To help you better determine the treatment options available to your cat, let’s break it down based on the symptoms and injuries that are present in your cat’s case.

Abrasions Or Wounds

Any abrasions or wounds will need to be thoroughly cleaned to prevent infection.

Surgery or bandaging may be needed to address deep wounds that cannot heal on their own, but minor wounds can typically be treated with antibiotics and pain control.


If your cat has sustained any skull fractures, there may be a discussion about surgery.

This will vary based on how severe the fracture is, where the fracture is located, and whether or not it can heal without surgical intervention.

If your cat has a skull fracture, you can typically expect your vet to suggest a hospital stay to monitor for any neurological decline.

Your cat may also benefit from the use of medication to relieve brain pressure, adequate pain control, antibiotic therapy, and even mild sedation.

Abnormal Vitals

If your cat is experiencing any vital abnormalities after sustaining head trauma, you can typically expect your veterinarian to suggest a stay in the hospital.

This will allow your vet to treat any abnormalities as they develop, as well as monitor your cat around the clock for any decline.

Your cat may also benefit from the use of medication to relieve brain pressure, oxygen therapy, adequate pain control, antibiotic therapy, and even mild sedation.

Neurological Symptoms

Neurological symptoms after a head trauma can be a sign of serious brain injury in cats.

Cats that have developed any form of neurological symptoms should stay in the hospital for at least 24-48 hours, as this will allow the vet to administer appropriate treatment for their brain trauma.

Many of these cats can benefit from the use of anti-seizure medication, medication to relieve brain pressure, mild sedation, oxygen therapy, and pain control.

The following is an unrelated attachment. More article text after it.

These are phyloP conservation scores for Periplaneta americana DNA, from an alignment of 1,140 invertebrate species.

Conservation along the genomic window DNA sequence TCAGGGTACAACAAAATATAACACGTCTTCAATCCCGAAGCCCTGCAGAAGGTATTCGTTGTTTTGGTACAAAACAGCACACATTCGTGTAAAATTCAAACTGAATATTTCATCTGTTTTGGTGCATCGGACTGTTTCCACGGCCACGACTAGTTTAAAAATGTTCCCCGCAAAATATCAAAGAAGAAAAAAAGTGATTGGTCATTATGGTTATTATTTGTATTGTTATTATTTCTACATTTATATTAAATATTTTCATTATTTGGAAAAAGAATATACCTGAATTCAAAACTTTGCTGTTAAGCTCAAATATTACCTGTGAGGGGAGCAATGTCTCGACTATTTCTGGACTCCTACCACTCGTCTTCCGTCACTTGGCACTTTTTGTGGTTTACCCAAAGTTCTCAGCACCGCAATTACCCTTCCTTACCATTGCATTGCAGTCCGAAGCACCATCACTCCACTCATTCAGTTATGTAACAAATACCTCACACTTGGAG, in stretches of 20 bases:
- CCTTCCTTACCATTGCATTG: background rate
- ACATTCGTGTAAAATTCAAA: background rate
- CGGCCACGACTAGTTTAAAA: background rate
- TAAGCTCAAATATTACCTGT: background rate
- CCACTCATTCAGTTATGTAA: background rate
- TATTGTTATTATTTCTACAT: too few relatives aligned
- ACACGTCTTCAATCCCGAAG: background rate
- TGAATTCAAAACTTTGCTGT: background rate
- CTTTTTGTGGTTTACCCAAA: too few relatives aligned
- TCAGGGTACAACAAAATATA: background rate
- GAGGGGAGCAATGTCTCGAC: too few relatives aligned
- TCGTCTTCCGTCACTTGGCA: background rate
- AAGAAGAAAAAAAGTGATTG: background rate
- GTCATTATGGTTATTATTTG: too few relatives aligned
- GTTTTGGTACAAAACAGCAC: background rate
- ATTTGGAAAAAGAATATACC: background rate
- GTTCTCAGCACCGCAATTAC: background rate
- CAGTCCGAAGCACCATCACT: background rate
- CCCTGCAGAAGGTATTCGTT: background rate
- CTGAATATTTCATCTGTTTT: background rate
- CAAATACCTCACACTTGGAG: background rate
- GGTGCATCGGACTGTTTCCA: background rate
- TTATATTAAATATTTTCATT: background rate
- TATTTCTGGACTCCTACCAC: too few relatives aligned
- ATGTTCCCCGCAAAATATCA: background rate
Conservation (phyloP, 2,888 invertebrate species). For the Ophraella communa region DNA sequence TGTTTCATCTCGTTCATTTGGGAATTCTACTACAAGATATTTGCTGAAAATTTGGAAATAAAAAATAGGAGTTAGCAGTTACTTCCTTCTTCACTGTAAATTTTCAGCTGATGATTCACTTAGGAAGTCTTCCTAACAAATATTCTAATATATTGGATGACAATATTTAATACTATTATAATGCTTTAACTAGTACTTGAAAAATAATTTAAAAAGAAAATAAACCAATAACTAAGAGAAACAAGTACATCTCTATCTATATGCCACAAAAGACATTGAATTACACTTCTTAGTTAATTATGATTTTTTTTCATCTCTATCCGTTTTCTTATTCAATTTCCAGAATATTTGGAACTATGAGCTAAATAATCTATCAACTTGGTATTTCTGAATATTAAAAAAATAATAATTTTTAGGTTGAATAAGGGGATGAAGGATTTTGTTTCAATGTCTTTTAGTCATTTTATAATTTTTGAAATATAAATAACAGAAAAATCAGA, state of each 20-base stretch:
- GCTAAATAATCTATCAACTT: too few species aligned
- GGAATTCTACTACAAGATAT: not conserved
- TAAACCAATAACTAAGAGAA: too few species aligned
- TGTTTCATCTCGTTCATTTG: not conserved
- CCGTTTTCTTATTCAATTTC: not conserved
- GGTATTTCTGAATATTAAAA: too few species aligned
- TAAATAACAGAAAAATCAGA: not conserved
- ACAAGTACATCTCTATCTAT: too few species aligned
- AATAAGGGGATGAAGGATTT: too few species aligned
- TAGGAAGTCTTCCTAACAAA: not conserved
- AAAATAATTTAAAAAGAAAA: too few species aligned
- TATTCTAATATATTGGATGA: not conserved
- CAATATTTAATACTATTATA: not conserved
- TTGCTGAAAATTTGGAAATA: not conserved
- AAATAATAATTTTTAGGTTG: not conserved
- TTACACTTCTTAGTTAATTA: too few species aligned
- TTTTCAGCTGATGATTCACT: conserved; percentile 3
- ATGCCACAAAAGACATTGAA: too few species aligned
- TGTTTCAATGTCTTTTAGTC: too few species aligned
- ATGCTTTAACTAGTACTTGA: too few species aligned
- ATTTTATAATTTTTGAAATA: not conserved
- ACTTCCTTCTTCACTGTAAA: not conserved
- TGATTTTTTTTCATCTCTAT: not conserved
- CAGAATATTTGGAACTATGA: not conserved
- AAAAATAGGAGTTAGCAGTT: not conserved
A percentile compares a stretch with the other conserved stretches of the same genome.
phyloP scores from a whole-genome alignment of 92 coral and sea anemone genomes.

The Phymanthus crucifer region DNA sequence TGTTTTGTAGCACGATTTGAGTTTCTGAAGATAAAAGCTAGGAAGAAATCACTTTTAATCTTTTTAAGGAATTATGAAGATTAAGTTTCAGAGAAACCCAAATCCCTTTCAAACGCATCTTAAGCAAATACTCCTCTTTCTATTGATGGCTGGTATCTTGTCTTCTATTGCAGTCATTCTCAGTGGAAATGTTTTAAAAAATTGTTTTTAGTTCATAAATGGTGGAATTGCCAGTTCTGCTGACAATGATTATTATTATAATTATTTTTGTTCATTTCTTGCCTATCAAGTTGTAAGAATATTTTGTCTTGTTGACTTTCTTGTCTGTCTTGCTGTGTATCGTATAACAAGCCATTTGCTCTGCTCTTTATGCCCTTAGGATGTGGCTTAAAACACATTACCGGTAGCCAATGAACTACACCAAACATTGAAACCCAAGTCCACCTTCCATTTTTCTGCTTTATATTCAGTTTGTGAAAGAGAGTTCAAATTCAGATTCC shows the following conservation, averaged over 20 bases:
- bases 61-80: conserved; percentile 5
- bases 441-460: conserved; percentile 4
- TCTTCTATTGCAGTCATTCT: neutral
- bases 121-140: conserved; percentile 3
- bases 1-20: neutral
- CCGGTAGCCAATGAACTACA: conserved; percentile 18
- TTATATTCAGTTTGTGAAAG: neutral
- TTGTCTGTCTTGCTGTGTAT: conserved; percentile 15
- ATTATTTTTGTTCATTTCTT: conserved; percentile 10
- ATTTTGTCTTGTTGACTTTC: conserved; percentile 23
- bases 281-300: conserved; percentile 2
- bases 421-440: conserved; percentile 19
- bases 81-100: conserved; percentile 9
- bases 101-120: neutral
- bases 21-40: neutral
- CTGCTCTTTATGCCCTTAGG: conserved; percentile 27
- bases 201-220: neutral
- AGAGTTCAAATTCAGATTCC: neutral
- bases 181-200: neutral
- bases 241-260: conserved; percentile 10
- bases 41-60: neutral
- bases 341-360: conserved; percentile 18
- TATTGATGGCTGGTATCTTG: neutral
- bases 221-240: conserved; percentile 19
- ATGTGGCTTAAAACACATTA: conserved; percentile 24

Head injuries in cats can range significantly from patient to patient, so we always suggest following your veterinarian’s guidance when they present you with a treatment plan.

They are the only ones that know the details of your cat’s case, so they can offer you the best guidance in determining the path that is best for your cat.

Are There Lasting Side Effects Of Concussions In Cats?

While most cats will be back to their normal selves within weeks of their mild concussion, there are some cats that struggle with long term effects of their head trauma.

Some cats with previous head trauma can experience lasting neurological symptoms, ranging from occasional seizures to vision loss.

These feline friends may benefit from the use of daily medications to regulate their neurological symptoms, but every situation will vary.

The risk of long term brain damage from a head trauma increases with the severity of the initial injury.

The best thing you can do for your cat is to follow the guidance of your veterinarian in the early stages of treatment, as well as keeping up with any rechecks as they recover.

Can Cats Recover From A Concussion?

Many cats will recover from their concussion and go on to live a long and healthy life.

The most effective way to offer your cat a full recovery from their head trauma is by seeking medical care immediately after the injury occurs, or from the moment you notice the development of their symptoms.

There is always a risk of fatality when discussing any trauma to the brain, but your veterinarian should offer you an honest assessment on your cat’s prognosis.

If you have any specific questions about your cat’s concussion and their expected recovery time, we always suggest speaking with your veterinarian.

Final Thoughts

Concussions are a brain injury that should always be taken seriously when they occur in cats.

Due to the potential for lasting damage, immediate medical care is essential in offering them the best chance at recovery.